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Why Denver Broncos' Defensive Unit Is AFC West's Worst

DENVER, CO - OCTOBER 09:  Ryan Mathews #24 of the San Diego Chargers runs with the ball as he is tackled by Elvis Dumervil #92 of the Denver Broncos at Sports Authority Field at Mile High on October 9, 2011 in Denver, Colorado.  (Photo by Doug Pensinger/Getty Images)
Doug Pensinger/Getty Images
Jay PercellContributor IIOctober 10, 2011

Despite making two key plays against the San Diego Chargers on Sunday, the Denver Broncos’ defense continues to be the worst unit in the entire AFC West.

True, Cassius Vaughn’s interception return in the first quarter of Sunday’s matchup accounted for the only Broncos’ touchdown until 6:35 remaining in the game, and Robert Ayers’ forced fumble allowed the Broncos a drive to attempt to tie the game, albeit unsuccessfully.  Still, other than those two plays, the Denver defense was woeful (again) on Sunday.

In the field half, the Vaughn interception was the only drive on which the Chargers failed to score points. Of San Diego's 13 total possessions in the game, they came away with points on eight of them. Denver was finally able to force punter Mike Scifres onto the field in the third and fourth quarters, with second-year quarterback Tim Tebow attempting to rally the Broncos, but it was too little, too late.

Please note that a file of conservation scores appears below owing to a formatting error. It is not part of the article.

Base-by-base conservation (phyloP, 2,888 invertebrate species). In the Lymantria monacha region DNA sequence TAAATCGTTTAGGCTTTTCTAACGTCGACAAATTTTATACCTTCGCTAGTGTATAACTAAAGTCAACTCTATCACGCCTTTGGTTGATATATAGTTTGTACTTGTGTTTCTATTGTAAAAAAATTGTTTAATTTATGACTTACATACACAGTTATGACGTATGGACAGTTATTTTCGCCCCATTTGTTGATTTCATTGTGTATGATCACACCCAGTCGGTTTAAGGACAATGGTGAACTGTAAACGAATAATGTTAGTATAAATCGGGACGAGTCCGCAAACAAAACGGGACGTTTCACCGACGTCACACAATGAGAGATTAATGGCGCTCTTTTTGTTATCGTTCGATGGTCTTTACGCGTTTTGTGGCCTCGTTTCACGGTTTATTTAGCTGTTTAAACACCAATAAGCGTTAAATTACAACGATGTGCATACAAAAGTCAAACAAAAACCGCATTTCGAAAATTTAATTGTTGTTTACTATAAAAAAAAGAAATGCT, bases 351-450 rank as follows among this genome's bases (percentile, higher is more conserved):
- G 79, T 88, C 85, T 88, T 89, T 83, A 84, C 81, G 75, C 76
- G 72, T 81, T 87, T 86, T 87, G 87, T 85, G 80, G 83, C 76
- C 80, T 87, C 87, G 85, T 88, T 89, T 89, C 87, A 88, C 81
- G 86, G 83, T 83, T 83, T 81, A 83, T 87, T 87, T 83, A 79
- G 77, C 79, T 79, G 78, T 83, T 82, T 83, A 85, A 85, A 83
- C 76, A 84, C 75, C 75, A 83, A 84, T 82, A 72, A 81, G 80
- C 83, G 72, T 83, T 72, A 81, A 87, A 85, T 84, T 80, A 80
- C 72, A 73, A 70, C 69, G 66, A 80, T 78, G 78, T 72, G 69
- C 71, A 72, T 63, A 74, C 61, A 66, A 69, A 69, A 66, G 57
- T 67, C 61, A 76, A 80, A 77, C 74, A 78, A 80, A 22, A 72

Add yesterday’s performance to the blowout loss to the Packers in Week 4 (49-23), as well as Week 1, when Darren McFadden was allowed to run wild (150 yards), and the Broncos are sitting squarely in last place in the AFC West, not only in the standings, but are also at the bottom of most defensive categories. They are last in rushing yards allowed: 617, third in total points given up: 150, passing yards allowed: 1,312, and have the highest third-down conversion rate allowed: 44.9 percent.

That said, the Broncos are fifth in the whole AFC in sacks, thanks in large part to rookie Von Miller and the unique talents he brings to the pass rush. The Broncos have also sustained meaningful injuries on the defensive side of the ball with Champ Bailey, Brian Dawkins, and D.J. Williams all missing significant time—not to mention offseason acquisition DL Ty Warren lost for the entire season in training camp. This has accounted for the Broncos shuffling through personnel and under-performing week to week.

Regardless, injuries are part of the game, and good teams find ways to play through them. Denver’s defense, which ranked last in the entire NFL in 2010, has yet to show much sign of improvement.  Defensive-minded head coach John Fox certainly has his work cut out for him, as this unit has been abysmal thus far, and has a long way to go to fix their current ineptitude. 

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